First, they can change the wording of the FOMC statement. The November statement said that “The Committee anticipates that ongoing increases in the target range will be appropriate in order to attain a stance of monetary policy that is sufficiently restrictive to return inflation to 2 percent over time.” We think that it’s too soon for the Fed to declare an end to the rate hiking cycle, and this wording is likely to be maintained.
Second, the FOMC will provide an update of their Summary of Economic Projections for the first time since September. Fed Chair Powell has been hinting that the “dots,” which indicate where FOMC members expect rates to be at the end of each calendar year, will be raised from September’s levels. Despite the recent more favorable inflation data, we expect the dots to indicate another 50-75 bps of rate hikes in 2023, bringing rates to the vicinity of 5%. Markets will also look at the dots for 2024 and 2025 to get a sense of how quickly the Fed might lower rates once rate cuts start.
Third, Powell can use his post-meeting press conference. Even after today’s lower-than-expected CPI print, we do not expect much change in that message. Inflation appears to be slowing and Powell should welcome this news, but as he has said repeatedly, wage growth remains too rapid to be compatible with the Fed’s 2% target. Just last week, the Atlanta Fed Wage Growth Tracker showed wages up 6.4% year-over-year, way above the 3.5% level in the pre-pandemic period. There will be pressure on the Fed to continue raising rates until there are clear signs that the labor market is softening. In particular, Powell has talked a lot about the gap between job openings and unemployed workers available to fill them. Further, Powell will likely reiterate that the Fed does not intend to start cutting rates anytime soon. They want to make sure that inflation will stay low in the future by keeping rates in restrictive territory for some time.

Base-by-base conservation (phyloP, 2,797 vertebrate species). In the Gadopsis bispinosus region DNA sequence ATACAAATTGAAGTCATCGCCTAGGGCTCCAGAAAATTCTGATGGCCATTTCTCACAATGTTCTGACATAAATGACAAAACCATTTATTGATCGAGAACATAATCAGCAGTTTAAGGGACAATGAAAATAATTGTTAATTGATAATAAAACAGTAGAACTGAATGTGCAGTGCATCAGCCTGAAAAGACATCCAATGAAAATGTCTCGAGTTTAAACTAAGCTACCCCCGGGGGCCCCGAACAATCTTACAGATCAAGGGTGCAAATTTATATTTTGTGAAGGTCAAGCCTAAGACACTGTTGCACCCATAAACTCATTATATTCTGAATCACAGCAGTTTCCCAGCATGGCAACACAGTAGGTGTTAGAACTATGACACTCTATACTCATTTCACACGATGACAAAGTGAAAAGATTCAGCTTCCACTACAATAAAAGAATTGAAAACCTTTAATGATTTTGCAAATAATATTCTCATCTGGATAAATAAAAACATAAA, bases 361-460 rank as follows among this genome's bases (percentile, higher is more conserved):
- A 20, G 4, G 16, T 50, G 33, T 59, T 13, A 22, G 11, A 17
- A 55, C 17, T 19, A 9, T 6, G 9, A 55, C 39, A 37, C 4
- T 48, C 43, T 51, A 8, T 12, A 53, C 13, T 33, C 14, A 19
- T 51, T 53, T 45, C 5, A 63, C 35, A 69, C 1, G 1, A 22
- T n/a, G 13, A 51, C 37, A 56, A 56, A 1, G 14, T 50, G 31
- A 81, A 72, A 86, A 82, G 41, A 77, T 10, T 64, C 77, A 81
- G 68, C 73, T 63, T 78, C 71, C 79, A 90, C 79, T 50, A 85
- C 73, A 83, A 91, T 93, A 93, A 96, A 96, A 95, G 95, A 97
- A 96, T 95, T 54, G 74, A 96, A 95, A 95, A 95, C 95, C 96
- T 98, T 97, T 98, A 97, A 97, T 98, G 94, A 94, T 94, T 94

Markets have been very sensitive to Fed meetings this year—with sharp moves in either direction often taking shape during the press conference. But as the Fed gets closer to completing their rate hiking cycle, the market reaction should become relatively more muted. And more importantly, regardless of the initial reaction, we believe the broader Fed narrative will likely remain the same. The Fed may be slowing their pace of rate hikes from 50bp down to 25bp in 2023, but they are still several months away from pausing, and even further from a pivot. And given stocks don’t typically see a turning point until rate cuts are on the horizon, we still don’t believe a sustained rally is likely over the next three to six months. With the risk-reward tradeoff still unfavorable in our view, we continue to favor defensive assets.
Read the original report FOMC preview: What to expect 13 December 2022.
Main contributors: Solita Marcelli and Brian Rose
This content is a product of the UBS Chief Investment Office.